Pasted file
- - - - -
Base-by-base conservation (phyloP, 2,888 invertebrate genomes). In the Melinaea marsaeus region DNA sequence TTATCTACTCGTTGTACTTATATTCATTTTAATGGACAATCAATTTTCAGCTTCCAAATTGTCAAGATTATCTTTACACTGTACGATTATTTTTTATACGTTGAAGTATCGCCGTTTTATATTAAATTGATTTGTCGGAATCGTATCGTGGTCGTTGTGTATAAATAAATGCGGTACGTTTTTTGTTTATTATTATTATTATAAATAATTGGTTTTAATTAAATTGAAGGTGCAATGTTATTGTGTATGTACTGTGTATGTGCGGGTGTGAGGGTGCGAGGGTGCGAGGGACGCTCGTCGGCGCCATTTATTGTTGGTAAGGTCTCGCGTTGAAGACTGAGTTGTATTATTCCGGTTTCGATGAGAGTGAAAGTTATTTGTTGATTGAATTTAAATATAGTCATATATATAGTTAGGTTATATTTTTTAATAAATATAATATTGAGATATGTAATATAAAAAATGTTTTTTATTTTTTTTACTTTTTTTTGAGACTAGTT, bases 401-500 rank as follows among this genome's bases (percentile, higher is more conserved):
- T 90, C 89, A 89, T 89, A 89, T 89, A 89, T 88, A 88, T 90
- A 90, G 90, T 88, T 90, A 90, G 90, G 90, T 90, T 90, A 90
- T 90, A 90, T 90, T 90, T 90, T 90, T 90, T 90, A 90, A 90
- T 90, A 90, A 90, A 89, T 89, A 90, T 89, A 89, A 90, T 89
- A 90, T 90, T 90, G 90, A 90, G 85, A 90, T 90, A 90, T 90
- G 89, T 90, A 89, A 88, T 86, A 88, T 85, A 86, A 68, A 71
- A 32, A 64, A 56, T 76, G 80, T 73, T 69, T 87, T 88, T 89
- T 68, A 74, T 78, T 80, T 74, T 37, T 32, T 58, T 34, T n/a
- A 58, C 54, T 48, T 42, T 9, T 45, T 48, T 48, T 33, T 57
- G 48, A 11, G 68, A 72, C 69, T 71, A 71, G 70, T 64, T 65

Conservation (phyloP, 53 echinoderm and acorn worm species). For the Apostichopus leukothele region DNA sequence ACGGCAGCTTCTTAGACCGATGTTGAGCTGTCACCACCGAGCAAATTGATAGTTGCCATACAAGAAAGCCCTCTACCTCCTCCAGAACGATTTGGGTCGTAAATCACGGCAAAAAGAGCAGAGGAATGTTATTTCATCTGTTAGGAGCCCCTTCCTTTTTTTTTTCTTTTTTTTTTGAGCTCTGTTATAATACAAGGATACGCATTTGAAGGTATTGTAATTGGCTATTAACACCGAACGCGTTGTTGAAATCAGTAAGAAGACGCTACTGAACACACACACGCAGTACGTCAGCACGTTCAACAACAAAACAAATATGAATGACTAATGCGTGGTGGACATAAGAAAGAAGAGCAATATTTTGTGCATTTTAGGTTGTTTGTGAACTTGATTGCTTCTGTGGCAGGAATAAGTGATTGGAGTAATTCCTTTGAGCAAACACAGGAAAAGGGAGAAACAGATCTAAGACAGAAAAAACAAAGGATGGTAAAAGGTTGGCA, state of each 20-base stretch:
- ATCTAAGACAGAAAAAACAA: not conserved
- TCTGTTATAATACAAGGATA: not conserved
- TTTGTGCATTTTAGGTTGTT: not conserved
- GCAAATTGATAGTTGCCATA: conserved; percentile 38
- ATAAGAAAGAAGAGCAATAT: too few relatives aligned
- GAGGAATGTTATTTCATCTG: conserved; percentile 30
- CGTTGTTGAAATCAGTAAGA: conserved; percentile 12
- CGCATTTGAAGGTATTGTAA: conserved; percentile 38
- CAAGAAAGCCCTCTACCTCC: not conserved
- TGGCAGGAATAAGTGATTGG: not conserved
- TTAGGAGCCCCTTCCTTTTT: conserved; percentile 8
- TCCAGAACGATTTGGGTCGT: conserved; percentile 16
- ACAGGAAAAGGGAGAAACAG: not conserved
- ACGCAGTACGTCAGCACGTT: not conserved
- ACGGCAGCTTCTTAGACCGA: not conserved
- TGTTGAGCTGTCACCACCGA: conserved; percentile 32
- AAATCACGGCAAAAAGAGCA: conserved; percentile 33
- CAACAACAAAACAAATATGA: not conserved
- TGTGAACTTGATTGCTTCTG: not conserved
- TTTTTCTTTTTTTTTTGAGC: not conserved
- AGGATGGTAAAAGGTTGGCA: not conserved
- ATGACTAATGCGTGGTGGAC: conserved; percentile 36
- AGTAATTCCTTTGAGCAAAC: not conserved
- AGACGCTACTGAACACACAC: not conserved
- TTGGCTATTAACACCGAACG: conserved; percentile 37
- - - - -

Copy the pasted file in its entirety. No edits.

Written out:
Base-by-base conservation (phyloP, 2,888 invertebrate genomes). In the Melinaea marsaeus region DNA sequence TTATCTACTCGTTGTACTTATATTCATTTTAATGGACAATCAATTTTCAGCTTCCAAATTGTCAAGATTATCTTTACACTGTACGATTATTTTTTATACGTTGAAGTATCGCCGTTTTATATTAAATTGATTTGTCGGAATCGTATCGTGGTCGTTGTGTATAAATAAATGCGGTACGTTTTTTGTTTATTATTATTATTATAAATAATTGGTTTTAATTAAATTGAAGGTGCAATGTTATTGTGTATGTACTGTGTATGTGCGGGTGTGAGGGTGCGAGGGTGCGAGGGACGCTCGTCGGCGCCATTTATTGTTGGTAAGGTCTCGCGTTGAAGACTGAGTTGTATTATTCCGGTTTCGATGAGAGTGAAAGTTATTTGTTGATTGAATTTAAATATAGTCATATATATAGTTAGGTTATATTTTTTAATAAATATAATATTGAGATATGTAATATAAAAAATGTTTTTTATTTTTTTTACTTTTTTTTGAGACTAGTT, bases 401-500 rank as follows among this genome's bases (percentile, higher is more conserved):
- T 90, C 89, A 89, T 89, A 89, T 89, A 89, T 88, A 88, T 90
- A 90, G 90, T 88, T 90, A 90, G 90, G 90, T 90, T 90, A 90
- T 90, A 90, T 90, T 90, T 90, T 90, T 90, T 90, A 90, A 90
- T 90, A 90, A 90, A 89, T 89, A 90, T 89, A 89, A 90, T 89
- A 90, T 90, T 90, G 90, A 90, G 85, A 90, T 90, A 90, T 90
- G 89, T 90, A 89, A 88, T 86, A 88, T 85, A 86, A 68, A 71
- A 32, A 64, A 56, T 76, G 80, T 73, T 69, T 87, T 88, T 89
- T 68, A 74, T 78, T 80, T 74, T 37, T 32, T 58, T 34, T n/a
- A 58, C 54, T 48, T 42, T 9, T 45, T 48, T 48, T 33, T 57
- G 48, A 11, G 68, A 72, C 69, T 71, A 71, G 70, T 64, T 65

Conservation (phyloP, 53 echinoderm and acorn worm species). For the Apostichopus leukothele region DNA sequence ACGGCAGCTTCTTAGACCGATGTTGAGCTGTCACCACCGAGCAAATTGATAGTTGCCATACAAGAAAGCCCTCTACCTCCTCCAGAACGATTTGGGTCGTAAATCACGGCAAAAAGAGCAGAGGAATGTTATTTCATCTGTTAGGAGCCCCTTCCTTTTTTTTTTCTTTTTTTTTTGAGCTCTGTTATAATACAAGGATACGCATTTGAAGGTATTGTAATTGGCTATTAACACCGAACGCGTTGTTGAAATCAGTAAGAAGACGCTACTGAACACACACACGCAGTACGTCAGCACGTTCAACAACAAAACAAATATGAATGACTAATGCGTGGTGGACATAAGAAAGAAGAGCAATATTTTGTGCATTTTAGGTTGTTTGTGAACTTGATTGCTTCTGTGGCAGGAATAAGTGATTGGAGTAATTCCTTTGAGCAAACACAGGAAAAGGGAGAAACAGATCTAAGACAGAAAAAACAAAGGATGGTAAAAGGTTGGCA, state of each 20-base stretch:
- ATCTAAGACAGAAAAAACAA: not conserved
- TCTGTTATAATACAAGGATA: not conserved
- TTTGTGCATTTTAGGTTGTT: not conserved
- GCAAATTGATAGTTGCCATA: conserved; percentile 38
- ATAAGAAAGAAGAGCAATAT: too few relatives aligned
- GAGGAATGTTATTTCATCTG: conserved; percentile 30
- CGTTGTTGAAATCAGTAAGA: conserved; percentile 12
- CGCATTTGAAGGTATTGTAA: conserved; percentile 38
- CAAGAAAGCCCTCTACCTCC: not conserved
- TGGCAGGAATAAGTGATTGG: not conserved
- TTAGGAGCCCCTTCCTTTTT: conserved; percentile 8
- TCCAGAACGATTTGGGTCGT: conserved; percentile 16
- ACAGGAAAAGGGAGAAACAG: not conserved
- ACGCAGTACGTCAGCACGTT: not conserved
- ACGGCAGCTTCTTAGACCGA: not conserved
- TGTTGAGCTGTCACCACCGA: conserved; percentile 32
- AAATCACGGCAAAAAGAGCA: conserved; percentile 33
- CAACAACAAAACAAATATGA: not conserved
- TGTGAACTTGATTGCTTCTG: not conserved
- TTTTTCTTTTTTTTTTGAGC: not conserved
- AGGATGGTAAAAGGTTGGCA: not conserved
- ATGACTAATGCGTGGTGGAC: conserved; percentile 36
- AGTAATTCCTTTGAGCAAAC: not conserved
- AGACGCTACTGAACACACAC: not conserved
- TTGGCTATTAACACCGAACG: conserved; percentile 37